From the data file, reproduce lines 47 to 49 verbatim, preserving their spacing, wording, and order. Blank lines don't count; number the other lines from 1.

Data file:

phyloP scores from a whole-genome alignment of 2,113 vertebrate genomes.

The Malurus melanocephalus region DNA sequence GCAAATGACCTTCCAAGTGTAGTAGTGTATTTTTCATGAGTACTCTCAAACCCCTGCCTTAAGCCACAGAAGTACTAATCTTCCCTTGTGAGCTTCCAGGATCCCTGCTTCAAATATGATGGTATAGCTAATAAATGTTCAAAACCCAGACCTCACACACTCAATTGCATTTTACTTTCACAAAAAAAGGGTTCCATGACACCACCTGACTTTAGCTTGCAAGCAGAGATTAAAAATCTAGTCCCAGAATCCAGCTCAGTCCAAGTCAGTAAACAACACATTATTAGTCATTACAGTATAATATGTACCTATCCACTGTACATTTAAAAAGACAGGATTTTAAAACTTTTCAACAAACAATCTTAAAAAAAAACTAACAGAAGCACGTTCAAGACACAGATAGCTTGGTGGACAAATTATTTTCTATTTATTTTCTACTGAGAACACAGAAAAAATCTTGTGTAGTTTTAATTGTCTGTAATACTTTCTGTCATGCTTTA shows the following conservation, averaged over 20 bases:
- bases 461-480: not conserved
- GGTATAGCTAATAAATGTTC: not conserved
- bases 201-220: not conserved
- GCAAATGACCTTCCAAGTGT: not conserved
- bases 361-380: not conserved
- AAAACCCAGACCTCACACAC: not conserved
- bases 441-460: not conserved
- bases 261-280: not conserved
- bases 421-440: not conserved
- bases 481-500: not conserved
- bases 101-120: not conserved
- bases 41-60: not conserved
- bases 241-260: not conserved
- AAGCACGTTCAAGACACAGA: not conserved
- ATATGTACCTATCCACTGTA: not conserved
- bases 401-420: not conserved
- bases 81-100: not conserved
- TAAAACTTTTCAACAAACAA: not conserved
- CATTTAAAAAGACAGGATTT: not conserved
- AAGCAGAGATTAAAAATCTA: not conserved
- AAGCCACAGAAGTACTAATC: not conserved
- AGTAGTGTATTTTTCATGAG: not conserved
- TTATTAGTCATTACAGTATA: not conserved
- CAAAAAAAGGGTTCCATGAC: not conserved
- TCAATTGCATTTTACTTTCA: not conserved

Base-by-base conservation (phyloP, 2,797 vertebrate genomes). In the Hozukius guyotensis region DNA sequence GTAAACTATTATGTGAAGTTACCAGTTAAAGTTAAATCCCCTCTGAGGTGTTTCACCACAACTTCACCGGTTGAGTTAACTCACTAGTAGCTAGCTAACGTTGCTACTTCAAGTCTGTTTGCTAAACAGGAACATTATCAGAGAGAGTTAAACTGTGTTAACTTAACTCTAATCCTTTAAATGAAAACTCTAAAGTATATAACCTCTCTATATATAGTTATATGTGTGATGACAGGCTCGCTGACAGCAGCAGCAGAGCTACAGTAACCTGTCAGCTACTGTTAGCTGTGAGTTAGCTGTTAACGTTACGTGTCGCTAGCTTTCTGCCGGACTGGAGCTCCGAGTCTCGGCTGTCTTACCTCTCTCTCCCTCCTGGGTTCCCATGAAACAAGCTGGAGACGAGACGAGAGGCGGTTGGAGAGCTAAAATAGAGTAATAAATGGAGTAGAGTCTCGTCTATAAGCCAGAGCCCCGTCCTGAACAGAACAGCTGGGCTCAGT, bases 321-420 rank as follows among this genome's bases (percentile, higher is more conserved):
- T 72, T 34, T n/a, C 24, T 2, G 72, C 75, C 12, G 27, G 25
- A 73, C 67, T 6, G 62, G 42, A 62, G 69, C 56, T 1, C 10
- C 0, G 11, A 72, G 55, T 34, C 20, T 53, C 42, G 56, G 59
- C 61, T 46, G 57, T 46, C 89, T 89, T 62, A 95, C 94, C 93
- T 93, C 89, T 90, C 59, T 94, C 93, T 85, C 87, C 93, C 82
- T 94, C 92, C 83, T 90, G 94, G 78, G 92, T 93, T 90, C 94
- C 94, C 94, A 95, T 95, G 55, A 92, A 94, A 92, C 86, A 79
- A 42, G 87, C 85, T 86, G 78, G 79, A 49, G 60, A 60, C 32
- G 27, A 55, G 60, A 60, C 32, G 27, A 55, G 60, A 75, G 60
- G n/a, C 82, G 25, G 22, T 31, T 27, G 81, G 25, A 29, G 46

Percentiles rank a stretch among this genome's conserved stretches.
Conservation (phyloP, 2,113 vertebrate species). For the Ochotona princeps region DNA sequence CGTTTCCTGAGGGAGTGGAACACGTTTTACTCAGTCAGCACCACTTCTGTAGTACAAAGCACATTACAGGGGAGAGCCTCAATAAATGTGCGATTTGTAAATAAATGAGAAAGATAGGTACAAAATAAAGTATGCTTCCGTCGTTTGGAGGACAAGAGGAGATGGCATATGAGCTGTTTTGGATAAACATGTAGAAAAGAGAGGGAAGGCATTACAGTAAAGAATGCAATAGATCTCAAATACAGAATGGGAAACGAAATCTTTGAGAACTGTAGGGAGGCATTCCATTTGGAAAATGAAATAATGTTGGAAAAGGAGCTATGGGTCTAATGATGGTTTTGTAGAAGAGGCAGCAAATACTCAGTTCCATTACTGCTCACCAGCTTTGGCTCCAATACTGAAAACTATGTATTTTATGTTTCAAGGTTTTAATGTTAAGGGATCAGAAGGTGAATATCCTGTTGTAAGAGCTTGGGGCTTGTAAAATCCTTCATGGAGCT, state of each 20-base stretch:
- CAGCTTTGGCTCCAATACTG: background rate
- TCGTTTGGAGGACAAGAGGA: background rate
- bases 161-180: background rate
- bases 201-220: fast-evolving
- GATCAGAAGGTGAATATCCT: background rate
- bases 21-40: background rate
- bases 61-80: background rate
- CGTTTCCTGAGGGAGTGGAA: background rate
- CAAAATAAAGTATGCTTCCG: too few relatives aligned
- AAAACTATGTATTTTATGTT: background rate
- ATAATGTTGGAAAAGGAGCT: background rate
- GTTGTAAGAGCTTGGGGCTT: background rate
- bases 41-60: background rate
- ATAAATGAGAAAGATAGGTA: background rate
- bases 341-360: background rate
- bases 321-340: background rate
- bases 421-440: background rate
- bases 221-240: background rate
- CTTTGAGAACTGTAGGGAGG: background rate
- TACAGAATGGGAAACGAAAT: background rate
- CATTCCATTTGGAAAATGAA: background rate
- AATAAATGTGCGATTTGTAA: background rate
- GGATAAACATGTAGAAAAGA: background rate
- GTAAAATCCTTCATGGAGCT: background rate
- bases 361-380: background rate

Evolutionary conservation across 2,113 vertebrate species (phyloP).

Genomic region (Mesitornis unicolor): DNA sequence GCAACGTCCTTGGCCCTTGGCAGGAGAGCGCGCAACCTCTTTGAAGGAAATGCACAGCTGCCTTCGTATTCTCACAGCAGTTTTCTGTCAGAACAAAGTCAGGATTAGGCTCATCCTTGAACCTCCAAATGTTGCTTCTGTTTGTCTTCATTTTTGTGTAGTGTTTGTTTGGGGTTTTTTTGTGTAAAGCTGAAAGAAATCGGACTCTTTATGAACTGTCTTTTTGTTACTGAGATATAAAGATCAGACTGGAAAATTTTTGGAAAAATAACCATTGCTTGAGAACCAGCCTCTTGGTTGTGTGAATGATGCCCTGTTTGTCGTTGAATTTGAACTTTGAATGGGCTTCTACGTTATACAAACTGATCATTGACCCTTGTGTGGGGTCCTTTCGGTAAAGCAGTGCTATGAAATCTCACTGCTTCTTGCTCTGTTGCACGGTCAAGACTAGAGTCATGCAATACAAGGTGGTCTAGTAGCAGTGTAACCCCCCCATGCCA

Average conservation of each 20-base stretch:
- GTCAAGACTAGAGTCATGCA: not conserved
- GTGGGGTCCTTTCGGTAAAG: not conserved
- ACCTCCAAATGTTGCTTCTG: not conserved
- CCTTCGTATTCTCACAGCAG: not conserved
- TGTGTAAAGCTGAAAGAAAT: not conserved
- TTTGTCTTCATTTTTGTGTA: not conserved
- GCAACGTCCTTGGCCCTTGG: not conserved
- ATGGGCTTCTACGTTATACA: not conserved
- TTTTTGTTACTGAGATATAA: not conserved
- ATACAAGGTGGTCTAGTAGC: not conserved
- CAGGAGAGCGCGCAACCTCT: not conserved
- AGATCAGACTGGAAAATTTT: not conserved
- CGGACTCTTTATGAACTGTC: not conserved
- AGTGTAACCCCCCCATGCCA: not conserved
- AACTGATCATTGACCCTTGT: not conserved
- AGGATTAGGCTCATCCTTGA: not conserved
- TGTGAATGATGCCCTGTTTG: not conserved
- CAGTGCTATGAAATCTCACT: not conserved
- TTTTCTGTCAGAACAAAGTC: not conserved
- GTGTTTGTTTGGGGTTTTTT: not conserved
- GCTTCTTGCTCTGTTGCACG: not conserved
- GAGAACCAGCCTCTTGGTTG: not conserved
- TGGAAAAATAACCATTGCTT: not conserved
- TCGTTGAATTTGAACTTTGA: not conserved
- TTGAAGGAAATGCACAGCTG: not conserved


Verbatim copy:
- bases 61-80: background rate
- CGTTTCCTGAGGGAGTGGAA: background rate
- CAAAATAAAGTATGCTTCCG: too few relatives aligned